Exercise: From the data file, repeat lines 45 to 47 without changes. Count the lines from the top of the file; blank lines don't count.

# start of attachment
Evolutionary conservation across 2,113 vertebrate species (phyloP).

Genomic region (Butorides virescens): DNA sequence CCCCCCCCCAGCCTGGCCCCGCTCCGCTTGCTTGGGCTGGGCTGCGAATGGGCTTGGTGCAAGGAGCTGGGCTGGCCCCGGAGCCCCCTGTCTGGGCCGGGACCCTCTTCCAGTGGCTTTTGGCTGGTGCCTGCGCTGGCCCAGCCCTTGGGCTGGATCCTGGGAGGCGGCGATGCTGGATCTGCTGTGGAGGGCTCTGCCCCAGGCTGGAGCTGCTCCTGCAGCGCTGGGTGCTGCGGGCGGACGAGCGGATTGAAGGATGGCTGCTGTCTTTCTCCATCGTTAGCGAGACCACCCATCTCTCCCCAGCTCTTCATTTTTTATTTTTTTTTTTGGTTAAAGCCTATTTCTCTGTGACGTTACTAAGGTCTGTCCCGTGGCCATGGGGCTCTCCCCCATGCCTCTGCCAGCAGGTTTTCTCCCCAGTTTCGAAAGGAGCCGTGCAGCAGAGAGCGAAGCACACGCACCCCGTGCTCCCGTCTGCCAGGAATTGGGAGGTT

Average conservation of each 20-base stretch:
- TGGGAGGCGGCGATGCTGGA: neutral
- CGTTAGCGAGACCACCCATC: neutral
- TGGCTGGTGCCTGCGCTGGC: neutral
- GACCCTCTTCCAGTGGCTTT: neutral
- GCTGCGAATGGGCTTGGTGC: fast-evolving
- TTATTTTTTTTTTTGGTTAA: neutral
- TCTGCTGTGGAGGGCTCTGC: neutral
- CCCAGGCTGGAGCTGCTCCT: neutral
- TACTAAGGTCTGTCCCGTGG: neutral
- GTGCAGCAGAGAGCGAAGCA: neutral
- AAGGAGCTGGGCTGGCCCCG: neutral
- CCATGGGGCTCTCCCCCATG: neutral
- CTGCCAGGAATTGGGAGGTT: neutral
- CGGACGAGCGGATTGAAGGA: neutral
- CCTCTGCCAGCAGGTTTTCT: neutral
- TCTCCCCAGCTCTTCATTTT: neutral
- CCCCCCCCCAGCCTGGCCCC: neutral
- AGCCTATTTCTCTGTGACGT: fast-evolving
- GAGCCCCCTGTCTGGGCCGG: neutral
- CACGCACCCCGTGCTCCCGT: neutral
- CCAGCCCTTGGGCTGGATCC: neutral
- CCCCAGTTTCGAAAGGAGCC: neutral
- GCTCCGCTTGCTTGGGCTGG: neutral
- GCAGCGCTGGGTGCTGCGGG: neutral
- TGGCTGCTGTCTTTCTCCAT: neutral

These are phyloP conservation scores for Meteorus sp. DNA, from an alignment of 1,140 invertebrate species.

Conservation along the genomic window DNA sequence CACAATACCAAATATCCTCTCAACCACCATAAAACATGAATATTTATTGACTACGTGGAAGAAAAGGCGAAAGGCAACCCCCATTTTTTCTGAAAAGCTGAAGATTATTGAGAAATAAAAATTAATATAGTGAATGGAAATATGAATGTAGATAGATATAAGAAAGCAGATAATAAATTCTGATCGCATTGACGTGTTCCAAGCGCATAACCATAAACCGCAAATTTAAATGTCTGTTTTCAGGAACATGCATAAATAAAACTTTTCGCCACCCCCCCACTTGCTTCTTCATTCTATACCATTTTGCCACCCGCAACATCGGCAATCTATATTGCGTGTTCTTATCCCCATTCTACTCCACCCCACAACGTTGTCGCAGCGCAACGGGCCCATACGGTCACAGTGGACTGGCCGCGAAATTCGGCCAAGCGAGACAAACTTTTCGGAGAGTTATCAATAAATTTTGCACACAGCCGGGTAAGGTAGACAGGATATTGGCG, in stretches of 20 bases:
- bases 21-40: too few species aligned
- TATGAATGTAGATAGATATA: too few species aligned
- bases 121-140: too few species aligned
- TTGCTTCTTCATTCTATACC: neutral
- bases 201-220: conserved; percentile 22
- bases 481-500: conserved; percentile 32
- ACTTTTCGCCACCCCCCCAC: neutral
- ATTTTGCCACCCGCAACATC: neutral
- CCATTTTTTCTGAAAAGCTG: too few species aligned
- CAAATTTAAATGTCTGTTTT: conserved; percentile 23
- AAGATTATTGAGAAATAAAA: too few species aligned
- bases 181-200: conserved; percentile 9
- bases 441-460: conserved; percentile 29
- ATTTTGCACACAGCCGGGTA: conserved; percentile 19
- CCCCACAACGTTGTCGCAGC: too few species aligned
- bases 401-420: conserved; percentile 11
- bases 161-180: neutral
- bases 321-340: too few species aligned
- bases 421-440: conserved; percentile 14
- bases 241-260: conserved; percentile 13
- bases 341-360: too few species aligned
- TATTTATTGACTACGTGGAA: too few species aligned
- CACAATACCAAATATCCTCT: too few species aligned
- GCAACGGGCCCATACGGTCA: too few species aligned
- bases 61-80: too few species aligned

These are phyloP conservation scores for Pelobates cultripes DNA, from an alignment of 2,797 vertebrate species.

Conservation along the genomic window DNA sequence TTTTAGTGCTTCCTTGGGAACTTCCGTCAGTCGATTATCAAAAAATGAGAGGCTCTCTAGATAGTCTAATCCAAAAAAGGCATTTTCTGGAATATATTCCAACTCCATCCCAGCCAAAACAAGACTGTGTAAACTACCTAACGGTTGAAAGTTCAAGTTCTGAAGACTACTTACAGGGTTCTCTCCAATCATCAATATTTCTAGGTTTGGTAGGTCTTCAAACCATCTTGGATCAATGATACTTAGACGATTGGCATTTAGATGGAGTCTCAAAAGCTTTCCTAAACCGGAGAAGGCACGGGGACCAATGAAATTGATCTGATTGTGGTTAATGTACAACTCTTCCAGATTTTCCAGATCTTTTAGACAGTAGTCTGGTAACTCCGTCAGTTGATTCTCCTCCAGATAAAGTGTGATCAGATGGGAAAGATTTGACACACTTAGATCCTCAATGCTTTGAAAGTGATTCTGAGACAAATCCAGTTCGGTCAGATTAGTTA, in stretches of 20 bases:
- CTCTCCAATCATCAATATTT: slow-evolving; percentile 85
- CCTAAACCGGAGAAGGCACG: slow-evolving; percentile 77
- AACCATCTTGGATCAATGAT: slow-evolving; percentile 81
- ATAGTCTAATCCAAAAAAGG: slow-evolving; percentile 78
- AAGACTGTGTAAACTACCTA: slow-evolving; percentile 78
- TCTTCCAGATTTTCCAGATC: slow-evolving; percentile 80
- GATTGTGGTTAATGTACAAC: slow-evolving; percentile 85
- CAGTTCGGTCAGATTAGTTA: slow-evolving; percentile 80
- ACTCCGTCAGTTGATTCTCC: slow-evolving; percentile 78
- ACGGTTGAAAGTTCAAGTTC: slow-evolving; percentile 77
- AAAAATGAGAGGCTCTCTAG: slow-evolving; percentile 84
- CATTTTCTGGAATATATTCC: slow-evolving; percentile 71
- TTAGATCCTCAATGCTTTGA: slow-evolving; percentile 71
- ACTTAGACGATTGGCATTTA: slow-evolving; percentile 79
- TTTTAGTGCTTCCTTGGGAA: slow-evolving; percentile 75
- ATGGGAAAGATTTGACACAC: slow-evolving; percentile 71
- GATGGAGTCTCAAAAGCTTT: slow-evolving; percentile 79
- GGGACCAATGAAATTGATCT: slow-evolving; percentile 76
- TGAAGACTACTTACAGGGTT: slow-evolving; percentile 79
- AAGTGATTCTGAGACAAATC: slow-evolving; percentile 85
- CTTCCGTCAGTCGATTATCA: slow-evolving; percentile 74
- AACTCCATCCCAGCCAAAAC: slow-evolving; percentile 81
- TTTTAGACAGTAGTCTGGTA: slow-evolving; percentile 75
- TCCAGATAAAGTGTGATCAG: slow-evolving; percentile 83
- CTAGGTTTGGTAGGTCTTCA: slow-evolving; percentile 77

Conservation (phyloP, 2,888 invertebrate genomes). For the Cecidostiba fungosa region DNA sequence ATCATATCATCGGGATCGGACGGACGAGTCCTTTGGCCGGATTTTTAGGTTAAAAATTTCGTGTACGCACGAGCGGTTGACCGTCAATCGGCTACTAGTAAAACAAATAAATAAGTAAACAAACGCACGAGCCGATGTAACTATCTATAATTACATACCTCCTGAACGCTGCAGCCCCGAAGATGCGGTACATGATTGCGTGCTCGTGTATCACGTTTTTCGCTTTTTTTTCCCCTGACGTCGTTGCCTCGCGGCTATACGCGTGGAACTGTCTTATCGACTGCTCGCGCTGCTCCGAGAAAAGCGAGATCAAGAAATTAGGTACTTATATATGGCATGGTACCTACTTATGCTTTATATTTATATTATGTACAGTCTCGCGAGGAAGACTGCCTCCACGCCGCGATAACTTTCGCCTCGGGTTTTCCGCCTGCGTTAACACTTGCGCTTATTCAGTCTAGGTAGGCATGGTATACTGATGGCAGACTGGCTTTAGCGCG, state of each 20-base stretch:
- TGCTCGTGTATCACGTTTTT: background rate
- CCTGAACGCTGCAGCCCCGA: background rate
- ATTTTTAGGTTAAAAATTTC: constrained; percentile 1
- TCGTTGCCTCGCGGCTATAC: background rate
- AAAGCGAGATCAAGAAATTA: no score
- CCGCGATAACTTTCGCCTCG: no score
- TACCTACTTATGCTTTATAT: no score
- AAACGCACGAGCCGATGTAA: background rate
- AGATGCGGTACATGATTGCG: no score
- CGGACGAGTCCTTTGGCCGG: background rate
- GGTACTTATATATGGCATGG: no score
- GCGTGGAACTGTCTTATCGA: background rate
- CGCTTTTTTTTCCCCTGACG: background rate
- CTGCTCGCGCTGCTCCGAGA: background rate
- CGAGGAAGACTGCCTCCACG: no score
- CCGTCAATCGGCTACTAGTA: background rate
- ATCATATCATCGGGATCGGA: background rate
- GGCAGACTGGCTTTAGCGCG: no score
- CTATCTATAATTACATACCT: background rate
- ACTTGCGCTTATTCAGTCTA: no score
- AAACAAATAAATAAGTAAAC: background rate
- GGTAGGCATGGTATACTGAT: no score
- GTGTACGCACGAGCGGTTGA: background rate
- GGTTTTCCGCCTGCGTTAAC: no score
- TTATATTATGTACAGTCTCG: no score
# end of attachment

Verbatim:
- CCCCACAACGTTGTCGCAGC: too few species aligned
- bases 401-420: conserved; percentile 11
- bases 161-180: neutral